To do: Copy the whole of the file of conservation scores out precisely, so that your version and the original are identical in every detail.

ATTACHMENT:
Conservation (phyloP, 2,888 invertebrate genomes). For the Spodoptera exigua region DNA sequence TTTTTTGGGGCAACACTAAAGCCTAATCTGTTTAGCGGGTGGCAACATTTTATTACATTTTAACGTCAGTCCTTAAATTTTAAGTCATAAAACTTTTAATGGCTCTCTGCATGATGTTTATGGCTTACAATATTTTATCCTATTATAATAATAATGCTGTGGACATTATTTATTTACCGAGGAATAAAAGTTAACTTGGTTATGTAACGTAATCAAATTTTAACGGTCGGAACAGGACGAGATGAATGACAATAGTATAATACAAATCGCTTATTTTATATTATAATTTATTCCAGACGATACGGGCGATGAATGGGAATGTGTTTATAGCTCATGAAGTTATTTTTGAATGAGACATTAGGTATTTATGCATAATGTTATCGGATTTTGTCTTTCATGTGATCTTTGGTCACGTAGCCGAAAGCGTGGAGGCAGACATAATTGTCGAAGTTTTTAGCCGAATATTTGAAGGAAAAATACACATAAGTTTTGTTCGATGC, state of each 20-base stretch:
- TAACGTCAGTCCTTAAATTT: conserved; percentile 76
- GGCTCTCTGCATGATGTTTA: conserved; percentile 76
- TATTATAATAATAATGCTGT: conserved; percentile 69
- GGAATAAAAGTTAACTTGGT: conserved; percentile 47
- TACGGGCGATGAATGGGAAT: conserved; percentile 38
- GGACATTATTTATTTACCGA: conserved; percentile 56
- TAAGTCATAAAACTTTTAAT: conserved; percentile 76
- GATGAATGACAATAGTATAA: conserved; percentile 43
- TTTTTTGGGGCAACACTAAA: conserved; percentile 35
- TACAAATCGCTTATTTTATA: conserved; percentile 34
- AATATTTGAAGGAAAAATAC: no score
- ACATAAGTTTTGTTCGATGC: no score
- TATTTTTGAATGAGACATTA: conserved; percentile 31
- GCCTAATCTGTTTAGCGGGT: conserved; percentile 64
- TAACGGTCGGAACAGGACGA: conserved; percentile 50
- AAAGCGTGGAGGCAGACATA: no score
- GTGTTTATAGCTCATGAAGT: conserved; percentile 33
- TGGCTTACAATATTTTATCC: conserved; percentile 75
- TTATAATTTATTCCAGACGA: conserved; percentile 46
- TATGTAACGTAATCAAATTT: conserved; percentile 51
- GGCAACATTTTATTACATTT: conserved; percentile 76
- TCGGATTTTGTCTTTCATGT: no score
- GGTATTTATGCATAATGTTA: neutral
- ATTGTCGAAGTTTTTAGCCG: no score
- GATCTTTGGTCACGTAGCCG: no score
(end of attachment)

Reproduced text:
Conservation (phyloP, 2,888 invertebrate genomes). For the Spodoptera exigua region DNA sequence TTTTTTGGGGCAACACTAAAGCCTAATCTGTTTAGCGGGTGGCAACATTTTATTACATTTTAACGTCAGTCCTTAAATTTTAAGTCATAAAACTTTTAATGGCTCTCTGCATGATGTTTATGGCTTACAATATTTTATCCTATTATAATAATAATGCTGTGGACATTATTTATTTACCGAGGAATAAAAGTTAACTTGGTTATGTAACGTAATCAAATTTTAACGGTCGGAACAGGACGAGATGAATGACAATAGTATAATACAAATCGCTTATTTTATATTATAATTTATTCCAGACGATACGGGCGATGAATGGGAATGTGTTTATAGCTCATGAAGTTATTTTTGAATGAGACATTAGGTATTTATGCATAATGTTATCGGATTTTGTCTTTCATGTGATCTTTGGTCACGTAGCCGAAAGCGTGGAGGCAGACATAATTGTCGAAGTTTTTAGCCGAATATTTGAAGGAAAAATACACATAAGTTTTGTTCGATGC, state of each 20-base stretch:
- TAACGTCAGTCCTTAAATTT: conserved; percentile 76
- GGCTCTCTGCATGATGTTTA: conserved; percentile 76
- TATTATAATAATAATGCTGT: conserved; percentile 69
- GGAATAAAAGTTAACTTGGT: conserved; percentile 47
- TACGGGCGATGAATGGGAAT: conserved; percentile 38
- GGACATTATTTATTTACCGA: conserved; percentile 56
- TAAGTCATAAAACTTTTAAT: conserved; percentile 76
- GATGAATGACAATAGTATAA: conserved; percentile 43
- TTTTTTGGGGCAACACTAAA: conserved; percentile 35
- TACAAATCGCTTATTTTATA: conserved; percentile 34
- AATATTTGAAGGAAAAATAC: no score
- ACATAAGTTTTGTTCGATGC: no score
- TATTTTTGAATGAGACATTA: conserved; percentile 31
- GCCTAATCTGTTTAGCGGGT: conserved; percentile 64
- TAACGGTCGGAACAGGACGA: conserved; percentile 50
- AAAGCGTGGAGGCAGACATA: no score
- GTGTTTATAGCTCATGAAGT: conserved; percentile 33
- TGGCTTACAATATTTTATCC: conserved; percentile 75
- TTATAATTTATTCCAGACGA: conserved; percentile 46
- TATGTAACGTAATCAAATTT: conserved; percentile 51
- GGCAACATTTTATTACATTT: conserved; percentile 76
- TCGGATTTTGTCTTTCATGT: no score
- GGTATTTATGCATAATGTTA: neutral
- ATTGTCGAAGTTTTTAGCCG: no score
- GATCTTTGGTCACGTAGCCG: no score